Within the fossils, there were loads of juvenile shark teeth. Scientists think that this species, Orthacanthuslived in oily waters in swamps off the coast of Europe and North America, surrounded by hot jungles. When nothing else was available, these top predators might have dipped into their own population to keep from going hungry.

    Scientists refer to this behavior as "filial cannibalism."

    Gogáin described what the shark would have looked like in a press release.

    "Orthacanthus was a three-metre-long xenacanth shark with a dorsal spine, an eel-like body, and tricusped teeth," he said. "There is already evidence from fossilized stomach contents that ancient sharks like Orthacanthus preyed on amphibians and other fish, but this is the first evidence that these sharks also ate the young of their own species."

    He said that they were probably similar to the bull sharks of today because they could survive in brackish swamps and shallow oceans. Gogáin also mentioned that this may be part of the way fish started to colonize inland fresh waters.

    Another coauthor of the study, Dr. Howard Falcon-Lang of the Royal Holloway University of London, noted in the release that although the juvenile shark teeth were found in the fecal matter of adults, there is still some question as to why.

    But, because the time that these sharks lived in was also the time in which marine fish were moving into freshwater locations, there might have been a decreased food supply for the sharks. This could have caused them to eat their own young for survival — an ironic twist on trying to keep the species alive.

    It looks like this isn't the only time a species has been forced to cannibalize its own members in attempts to survive, however. Recently, seagulls in Washington state have started eating their own chicks, for example, because rising water temperatures have caused plankton, their main food source, to vanish.

    So, while it may seem like an usually sinister phenomenon, cannibalistic ways appear to be a long-practiced final resort for animals who are trying to hold on in the face of changing environmental conditions.

    SEE ALSO: How a fishing protection zone created the area with the highest number of gray reef sharks ever recorded

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    If humans have any hope of living forever, we should probably take a hint from the dozens of other animals on Earth that far outpace our measly 71 years. These long-lived animals aren't limited to a particular species, either: Everything from certain types of fish to some tortoises thrive far beyond what we might consider a normal lifespan.

    BI_Graphics_Lifespans_03

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    layout

    You're a gazelle.

    You're a gazelle who's about to have a very bad day.

    That's because as you and your herd are going along your business on the Ustyart Plateau of northern Uzbekistan, you come across a ridge in the ground. You keep running alongside it, then it disappears. So you think nothing of it.

    Then you find another ridge in your path. You don't like having things in your way, so you veer a little to follow it, figuring it will disappear soon too.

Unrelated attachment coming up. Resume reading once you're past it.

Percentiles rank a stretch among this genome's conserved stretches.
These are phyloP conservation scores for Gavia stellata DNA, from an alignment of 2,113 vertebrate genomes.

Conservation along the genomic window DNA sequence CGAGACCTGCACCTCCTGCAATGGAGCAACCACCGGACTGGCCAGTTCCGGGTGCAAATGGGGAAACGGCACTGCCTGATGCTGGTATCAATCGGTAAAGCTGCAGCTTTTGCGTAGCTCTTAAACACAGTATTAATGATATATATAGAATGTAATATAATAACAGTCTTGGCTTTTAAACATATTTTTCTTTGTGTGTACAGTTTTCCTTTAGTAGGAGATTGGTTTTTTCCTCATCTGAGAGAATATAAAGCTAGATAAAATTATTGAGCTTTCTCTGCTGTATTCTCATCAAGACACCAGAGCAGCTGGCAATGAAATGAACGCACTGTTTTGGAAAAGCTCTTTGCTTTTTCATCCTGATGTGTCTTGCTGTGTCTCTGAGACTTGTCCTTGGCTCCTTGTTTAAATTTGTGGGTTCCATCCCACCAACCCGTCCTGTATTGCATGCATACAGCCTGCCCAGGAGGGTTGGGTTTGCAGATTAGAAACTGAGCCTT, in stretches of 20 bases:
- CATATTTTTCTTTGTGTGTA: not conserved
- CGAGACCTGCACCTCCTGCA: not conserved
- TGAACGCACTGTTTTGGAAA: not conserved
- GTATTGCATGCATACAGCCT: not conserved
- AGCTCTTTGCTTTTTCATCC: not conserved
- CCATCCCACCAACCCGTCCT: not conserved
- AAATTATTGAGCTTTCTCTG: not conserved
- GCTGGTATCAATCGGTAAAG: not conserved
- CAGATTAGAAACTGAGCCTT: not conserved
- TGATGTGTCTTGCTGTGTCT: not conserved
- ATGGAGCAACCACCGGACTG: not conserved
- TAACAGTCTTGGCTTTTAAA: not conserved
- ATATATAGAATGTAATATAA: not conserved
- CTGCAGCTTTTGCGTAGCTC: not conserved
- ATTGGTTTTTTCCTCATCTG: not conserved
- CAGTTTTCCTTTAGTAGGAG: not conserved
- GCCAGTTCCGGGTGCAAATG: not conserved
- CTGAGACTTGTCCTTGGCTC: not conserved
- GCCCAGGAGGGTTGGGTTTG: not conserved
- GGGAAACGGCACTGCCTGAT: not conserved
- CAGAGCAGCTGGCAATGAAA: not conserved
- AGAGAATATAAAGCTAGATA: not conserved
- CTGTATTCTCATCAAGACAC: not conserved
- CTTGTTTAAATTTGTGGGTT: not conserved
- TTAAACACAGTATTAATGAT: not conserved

Then you find yourself — and the rest of your herd — at the bottom of a ditch.

    That's how scientists think real structures called desert kites worked. They were built over a huge span of time, from 8,000 to 2,500 years ago across a swath of land from the Middle East to Central Asia.

    They're basically gigantic traps. We heard about them in a National Geographic story, but they were first noticed during World War I. Desert kites are hard to see from the ground — they just seem like random ditches and ridges.

    But from the air, the patterns they make begin to pop out. They look a bit like a grade-schooler's drawing of a tulip with the middle petal missing. In this satellite image, the outer edges of two desert kites are highlighted.

    two trapsPeople have speculated they were used for everything from religious ceremonies to camel fences. But the current theory is that they were elaborate funnels for trapping herds of wild gazelle and similar animals — as many as a hundred at a time.

    For the last few years, scientists from a range of fields have begun to study them in earnest. They've worked on mapping them, figuring out how they may have been used, and even estimating the impact the technique may have had on the animals it caught.

    You can see how desert kites worked in this video beginning at 4:35.

    Desert kites are pretty widespread: more than 5,000 have been spotted. But scientists have been able to identify some local differences in precisely how they're designed.

    The desert kites were still used by locals as recently as early in the 20th century, but they aren't much of a risk to wildlife now. That's because there aren't huge herds roaming the plateaus these days.

    For example, saigas, a type of lumpy-nosed antelope, died at incredibly high rates last year due to a mysterious disease. Even over the past three decades, residents have noticed sharp declines in the animals around them.

    saigaBut at the peak of their use, scientists say, the desert kites could have helped push some species to extinction.

    The problem with slaughtering huge portions of the population en masse isn't just the number of animals you lose. It also changes what the population looks like.

    Instead of picking off the oldest or the slowest or the sickest or the injured — the ones who can't outrun an arrow or a bullet — this type of hunting kills off more adults and young adults. That means there are fewer animals reproducing and makes the population more fragile.

    When scientists looked at the skeletons of animals buried near desert kites, they found exactly this pattern: lots of healthy animals, some just a few months old. They believe the kites contributed to the extinction of the Persian gazelle, which hunters may have been targeting.